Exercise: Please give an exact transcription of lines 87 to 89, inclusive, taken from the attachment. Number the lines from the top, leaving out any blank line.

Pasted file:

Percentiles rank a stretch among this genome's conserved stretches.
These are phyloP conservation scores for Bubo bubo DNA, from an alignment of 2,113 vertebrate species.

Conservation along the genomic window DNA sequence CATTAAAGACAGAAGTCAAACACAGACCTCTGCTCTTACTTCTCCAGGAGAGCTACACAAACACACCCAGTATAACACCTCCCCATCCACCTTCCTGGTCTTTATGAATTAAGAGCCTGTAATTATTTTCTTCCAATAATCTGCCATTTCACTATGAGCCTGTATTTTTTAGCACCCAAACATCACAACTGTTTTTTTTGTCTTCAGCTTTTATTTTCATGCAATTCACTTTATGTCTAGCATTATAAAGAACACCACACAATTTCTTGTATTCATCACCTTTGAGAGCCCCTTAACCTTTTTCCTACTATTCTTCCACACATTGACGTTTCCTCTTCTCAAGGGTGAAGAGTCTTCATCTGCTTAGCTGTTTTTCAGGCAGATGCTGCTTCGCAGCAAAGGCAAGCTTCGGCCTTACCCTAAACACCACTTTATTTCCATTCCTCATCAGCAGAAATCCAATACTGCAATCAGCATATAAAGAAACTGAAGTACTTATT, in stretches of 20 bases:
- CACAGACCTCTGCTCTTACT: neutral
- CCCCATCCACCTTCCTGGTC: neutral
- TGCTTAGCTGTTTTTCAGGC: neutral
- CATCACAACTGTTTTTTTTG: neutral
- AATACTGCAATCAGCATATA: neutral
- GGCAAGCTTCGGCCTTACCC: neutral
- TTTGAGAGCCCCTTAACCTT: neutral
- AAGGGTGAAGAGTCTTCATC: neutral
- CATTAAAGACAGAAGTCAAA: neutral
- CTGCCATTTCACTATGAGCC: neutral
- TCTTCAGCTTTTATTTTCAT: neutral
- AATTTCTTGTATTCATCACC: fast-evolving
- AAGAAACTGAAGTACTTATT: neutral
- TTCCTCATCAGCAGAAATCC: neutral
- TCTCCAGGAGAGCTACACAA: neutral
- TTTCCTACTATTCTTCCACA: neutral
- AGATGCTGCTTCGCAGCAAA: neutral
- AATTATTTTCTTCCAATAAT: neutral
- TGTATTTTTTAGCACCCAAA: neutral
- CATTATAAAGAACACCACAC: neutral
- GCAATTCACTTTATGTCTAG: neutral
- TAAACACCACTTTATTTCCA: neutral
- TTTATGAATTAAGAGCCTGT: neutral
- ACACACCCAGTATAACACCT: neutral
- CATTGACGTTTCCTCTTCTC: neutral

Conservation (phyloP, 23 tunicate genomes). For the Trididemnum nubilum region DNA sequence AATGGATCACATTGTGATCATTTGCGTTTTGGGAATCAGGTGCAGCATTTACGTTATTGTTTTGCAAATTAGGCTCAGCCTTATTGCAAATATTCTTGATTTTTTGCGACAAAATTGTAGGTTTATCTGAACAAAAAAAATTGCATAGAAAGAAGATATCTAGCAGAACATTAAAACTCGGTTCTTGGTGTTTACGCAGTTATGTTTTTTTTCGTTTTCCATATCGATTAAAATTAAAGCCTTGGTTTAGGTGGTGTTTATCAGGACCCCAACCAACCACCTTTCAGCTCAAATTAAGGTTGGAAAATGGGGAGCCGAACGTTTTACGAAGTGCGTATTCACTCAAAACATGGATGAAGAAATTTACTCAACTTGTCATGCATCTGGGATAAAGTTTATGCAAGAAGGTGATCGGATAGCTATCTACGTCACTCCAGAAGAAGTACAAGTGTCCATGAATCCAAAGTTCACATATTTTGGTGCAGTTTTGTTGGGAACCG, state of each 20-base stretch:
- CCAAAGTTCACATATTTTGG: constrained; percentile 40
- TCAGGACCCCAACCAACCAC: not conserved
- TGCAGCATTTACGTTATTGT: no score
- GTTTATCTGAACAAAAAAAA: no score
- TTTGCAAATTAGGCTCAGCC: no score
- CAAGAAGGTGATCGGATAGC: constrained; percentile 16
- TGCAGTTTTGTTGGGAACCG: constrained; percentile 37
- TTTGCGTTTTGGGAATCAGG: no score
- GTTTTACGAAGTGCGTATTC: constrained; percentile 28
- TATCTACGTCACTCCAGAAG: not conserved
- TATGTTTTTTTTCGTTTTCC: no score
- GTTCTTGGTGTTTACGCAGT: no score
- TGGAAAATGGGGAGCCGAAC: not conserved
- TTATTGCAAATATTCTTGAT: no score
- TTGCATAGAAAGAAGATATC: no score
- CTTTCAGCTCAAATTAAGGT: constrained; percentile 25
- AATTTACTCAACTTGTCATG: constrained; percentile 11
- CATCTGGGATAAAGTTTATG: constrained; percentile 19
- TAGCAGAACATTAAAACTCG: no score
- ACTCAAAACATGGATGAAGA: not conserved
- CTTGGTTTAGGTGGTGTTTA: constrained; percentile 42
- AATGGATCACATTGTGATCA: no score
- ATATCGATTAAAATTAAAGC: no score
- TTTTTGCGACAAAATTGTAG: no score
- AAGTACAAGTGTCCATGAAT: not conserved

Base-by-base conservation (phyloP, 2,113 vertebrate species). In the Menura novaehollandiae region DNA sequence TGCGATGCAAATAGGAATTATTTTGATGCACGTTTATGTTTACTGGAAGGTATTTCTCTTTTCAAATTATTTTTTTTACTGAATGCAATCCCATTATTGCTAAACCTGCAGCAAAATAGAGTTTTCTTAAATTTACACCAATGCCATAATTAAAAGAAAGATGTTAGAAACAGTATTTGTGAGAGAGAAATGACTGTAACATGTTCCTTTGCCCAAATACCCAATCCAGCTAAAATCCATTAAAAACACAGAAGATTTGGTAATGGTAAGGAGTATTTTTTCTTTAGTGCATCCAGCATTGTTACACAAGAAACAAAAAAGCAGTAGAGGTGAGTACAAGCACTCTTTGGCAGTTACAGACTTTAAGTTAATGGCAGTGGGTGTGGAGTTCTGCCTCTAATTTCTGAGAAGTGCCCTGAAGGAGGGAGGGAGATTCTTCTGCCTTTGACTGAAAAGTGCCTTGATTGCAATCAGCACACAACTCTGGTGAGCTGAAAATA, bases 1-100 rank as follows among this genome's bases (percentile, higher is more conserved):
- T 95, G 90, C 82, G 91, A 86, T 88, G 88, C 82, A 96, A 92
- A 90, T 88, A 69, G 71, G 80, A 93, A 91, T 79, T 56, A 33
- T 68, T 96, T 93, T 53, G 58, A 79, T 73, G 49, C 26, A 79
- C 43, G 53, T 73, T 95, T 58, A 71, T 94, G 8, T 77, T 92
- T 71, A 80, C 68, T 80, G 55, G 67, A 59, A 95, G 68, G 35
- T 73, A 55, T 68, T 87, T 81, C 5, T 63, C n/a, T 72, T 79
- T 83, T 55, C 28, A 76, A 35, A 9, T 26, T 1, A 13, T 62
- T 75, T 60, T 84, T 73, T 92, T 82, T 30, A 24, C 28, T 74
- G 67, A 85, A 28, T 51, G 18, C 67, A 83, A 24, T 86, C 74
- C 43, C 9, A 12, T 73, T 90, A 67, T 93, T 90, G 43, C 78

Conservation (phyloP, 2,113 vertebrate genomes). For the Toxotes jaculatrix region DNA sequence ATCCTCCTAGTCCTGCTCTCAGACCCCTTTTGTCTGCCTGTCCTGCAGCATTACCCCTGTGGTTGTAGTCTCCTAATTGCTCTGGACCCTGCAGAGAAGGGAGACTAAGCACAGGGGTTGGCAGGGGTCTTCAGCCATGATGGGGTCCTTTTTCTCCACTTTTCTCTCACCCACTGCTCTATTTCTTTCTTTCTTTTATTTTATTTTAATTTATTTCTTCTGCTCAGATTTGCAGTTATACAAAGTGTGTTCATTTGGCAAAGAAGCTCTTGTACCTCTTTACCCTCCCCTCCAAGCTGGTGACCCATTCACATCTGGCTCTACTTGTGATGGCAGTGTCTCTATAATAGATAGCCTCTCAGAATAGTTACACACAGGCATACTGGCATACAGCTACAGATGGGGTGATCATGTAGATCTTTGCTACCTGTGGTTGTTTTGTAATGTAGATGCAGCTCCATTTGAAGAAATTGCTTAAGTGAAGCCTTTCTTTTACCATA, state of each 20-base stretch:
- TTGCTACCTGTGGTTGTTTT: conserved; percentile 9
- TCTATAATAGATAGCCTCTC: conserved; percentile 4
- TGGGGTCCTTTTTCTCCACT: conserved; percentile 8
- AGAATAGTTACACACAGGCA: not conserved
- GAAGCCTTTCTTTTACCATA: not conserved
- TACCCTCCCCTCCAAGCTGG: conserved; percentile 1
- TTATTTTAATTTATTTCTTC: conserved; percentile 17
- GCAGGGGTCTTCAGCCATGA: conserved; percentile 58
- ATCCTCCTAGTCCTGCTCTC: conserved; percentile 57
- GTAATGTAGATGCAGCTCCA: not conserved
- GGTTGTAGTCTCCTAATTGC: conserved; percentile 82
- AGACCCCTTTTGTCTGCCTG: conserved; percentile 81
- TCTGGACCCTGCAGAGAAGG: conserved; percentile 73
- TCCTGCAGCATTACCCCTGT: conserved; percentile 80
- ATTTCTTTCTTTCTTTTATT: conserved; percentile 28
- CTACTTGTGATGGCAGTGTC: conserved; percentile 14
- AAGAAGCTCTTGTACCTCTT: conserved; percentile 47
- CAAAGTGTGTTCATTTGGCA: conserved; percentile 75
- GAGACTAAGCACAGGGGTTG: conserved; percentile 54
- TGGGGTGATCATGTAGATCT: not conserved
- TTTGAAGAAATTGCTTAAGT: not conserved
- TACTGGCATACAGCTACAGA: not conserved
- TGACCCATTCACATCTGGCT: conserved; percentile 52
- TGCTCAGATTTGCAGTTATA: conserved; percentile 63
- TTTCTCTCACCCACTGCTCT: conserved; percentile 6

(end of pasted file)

- TTTGAAGAAATTGCTTAAGT: not conserved
- TACTGGCATACAGCTACAGA: not conserved
- TGACCCATTCACATCTGGCT: conserved; percentile 52